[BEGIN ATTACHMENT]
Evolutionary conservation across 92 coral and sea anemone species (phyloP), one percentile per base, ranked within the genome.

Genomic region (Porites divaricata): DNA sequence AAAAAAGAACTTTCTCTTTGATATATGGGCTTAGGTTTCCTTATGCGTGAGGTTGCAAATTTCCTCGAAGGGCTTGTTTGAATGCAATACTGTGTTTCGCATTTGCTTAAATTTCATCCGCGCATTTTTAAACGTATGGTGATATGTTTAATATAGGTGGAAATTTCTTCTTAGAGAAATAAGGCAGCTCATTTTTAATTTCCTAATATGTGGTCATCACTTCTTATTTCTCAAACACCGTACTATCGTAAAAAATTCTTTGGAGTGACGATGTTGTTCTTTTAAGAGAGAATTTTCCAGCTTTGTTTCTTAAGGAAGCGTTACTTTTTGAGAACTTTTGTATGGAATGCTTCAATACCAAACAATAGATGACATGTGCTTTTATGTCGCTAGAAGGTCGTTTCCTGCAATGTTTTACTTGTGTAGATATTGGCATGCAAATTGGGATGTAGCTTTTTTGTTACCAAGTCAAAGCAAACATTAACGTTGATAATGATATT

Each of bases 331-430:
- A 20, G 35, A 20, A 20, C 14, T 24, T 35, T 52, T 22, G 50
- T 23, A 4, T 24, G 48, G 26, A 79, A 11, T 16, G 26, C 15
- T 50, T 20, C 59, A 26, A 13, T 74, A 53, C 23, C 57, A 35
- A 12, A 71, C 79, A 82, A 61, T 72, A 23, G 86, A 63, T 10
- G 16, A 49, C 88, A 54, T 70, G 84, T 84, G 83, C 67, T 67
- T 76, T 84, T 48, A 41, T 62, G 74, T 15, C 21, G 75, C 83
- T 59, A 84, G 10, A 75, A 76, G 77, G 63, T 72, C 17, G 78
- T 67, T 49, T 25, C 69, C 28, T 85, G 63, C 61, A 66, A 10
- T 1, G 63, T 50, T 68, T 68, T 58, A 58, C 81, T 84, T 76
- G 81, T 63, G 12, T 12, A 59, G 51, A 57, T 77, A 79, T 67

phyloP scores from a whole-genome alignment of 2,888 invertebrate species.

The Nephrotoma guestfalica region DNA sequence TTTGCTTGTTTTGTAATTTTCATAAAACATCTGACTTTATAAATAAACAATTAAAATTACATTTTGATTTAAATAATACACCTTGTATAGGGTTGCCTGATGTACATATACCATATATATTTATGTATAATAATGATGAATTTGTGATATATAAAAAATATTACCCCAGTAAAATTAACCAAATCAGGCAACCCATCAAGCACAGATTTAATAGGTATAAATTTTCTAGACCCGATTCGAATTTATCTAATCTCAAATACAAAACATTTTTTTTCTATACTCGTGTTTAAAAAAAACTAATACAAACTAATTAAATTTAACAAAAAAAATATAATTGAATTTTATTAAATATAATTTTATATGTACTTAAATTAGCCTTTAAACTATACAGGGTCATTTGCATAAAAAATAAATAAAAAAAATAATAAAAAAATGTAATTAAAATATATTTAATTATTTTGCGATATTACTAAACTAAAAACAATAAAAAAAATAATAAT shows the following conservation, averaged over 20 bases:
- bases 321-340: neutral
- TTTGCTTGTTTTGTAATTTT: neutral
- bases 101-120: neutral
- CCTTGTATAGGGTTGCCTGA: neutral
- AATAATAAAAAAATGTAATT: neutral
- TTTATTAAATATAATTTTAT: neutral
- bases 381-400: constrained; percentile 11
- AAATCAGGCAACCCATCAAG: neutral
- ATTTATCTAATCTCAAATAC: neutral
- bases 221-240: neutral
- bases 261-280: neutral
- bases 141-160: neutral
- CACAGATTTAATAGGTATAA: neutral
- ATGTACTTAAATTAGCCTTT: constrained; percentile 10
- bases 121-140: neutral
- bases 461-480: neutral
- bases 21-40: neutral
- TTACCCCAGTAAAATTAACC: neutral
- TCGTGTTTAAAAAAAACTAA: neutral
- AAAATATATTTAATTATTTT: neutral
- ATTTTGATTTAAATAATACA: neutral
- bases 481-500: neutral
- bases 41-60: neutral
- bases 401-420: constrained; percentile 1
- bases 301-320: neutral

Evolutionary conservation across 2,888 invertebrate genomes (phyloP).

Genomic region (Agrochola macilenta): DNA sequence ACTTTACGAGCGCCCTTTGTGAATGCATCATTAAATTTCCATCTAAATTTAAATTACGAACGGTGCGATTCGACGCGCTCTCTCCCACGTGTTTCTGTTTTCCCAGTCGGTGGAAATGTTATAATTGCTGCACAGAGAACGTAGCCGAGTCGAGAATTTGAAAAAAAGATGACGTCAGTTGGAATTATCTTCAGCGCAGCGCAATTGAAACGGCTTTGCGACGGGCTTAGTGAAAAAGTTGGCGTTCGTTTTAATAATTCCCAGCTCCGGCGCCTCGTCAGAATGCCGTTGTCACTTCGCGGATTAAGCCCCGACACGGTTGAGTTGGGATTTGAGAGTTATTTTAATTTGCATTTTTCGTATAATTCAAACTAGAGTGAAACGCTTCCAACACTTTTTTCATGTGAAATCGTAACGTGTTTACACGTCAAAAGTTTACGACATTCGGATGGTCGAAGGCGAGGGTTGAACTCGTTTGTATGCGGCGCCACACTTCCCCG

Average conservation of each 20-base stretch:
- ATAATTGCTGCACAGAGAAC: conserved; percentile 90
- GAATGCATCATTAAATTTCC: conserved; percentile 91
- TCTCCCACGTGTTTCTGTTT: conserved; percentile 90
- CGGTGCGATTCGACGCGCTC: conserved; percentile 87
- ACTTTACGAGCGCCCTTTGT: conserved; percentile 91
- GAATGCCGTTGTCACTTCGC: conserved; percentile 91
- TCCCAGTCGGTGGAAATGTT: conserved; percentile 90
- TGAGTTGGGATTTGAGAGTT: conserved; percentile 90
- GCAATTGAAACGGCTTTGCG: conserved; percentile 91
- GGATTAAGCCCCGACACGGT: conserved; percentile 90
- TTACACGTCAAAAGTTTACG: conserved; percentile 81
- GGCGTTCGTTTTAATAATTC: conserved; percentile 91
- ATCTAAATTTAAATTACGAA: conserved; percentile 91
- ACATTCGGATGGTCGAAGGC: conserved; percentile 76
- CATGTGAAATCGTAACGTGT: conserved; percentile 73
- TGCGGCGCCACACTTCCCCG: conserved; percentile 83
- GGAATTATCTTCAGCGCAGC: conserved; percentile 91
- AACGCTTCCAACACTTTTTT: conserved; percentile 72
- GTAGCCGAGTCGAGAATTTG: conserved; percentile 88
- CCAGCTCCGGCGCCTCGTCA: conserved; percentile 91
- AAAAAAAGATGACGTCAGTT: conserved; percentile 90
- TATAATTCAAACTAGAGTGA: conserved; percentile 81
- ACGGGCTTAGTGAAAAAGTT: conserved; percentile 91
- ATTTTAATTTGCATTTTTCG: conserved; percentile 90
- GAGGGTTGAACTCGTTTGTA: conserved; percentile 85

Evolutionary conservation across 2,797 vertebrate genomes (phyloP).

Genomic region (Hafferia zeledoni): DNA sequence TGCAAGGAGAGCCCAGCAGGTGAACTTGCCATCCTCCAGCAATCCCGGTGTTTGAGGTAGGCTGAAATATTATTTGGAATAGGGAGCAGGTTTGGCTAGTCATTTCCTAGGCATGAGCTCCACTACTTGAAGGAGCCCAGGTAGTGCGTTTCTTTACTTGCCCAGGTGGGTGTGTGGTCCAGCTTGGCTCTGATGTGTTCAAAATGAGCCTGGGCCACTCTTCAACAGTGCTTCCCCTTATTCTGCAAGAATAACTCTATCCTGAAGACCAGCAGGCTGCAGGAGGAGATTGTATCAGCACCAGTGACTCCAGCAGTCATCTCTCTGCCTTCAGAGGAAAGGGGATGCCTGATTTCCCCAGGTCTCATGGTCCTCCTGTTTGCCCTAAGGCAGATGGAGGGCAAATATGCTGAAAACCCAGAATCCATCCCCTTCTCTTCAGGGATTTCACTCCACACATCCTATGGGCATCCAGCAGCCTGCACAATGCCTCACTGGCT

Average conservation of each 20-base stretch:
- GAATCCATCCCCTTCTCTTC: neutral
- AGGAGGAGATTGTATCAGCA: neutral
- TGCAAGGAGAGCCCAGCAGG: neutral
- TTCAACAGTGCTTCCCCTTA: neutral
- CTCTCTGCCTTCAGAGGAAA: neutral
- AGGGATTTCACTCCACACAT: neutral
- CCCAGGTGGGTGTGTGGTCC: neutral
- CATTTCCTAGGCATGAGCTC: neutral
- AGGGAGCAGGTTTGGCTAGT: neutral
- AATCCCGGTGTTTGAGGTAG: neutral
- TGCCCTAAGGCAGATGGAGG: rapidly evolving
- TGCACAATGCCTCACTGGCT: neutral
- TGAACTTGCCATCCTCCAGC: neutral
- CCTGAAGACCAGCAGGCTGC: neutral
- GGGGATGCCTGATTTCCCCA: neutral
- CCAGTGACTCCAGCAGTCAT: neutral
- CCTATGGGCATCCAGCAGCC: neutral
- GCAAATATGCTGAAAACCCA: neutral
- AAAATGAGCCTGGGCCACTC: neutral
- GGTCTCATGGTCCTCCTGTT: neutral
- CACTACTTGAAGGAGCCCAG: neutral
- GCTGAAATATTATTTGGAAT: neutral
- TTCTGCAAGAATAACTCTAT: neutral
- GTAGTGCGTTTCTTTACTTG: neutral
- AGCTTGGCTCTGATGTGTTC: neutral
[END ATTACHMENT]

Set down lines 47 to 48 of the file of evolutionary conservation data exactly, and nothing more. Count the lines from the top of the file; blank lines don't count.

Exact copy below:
- CGGTGCGATTCGACGCGCTC: conserved; percentile 87
- ACTTTACGAGCGCCCTTTGT: conserved; percentile 91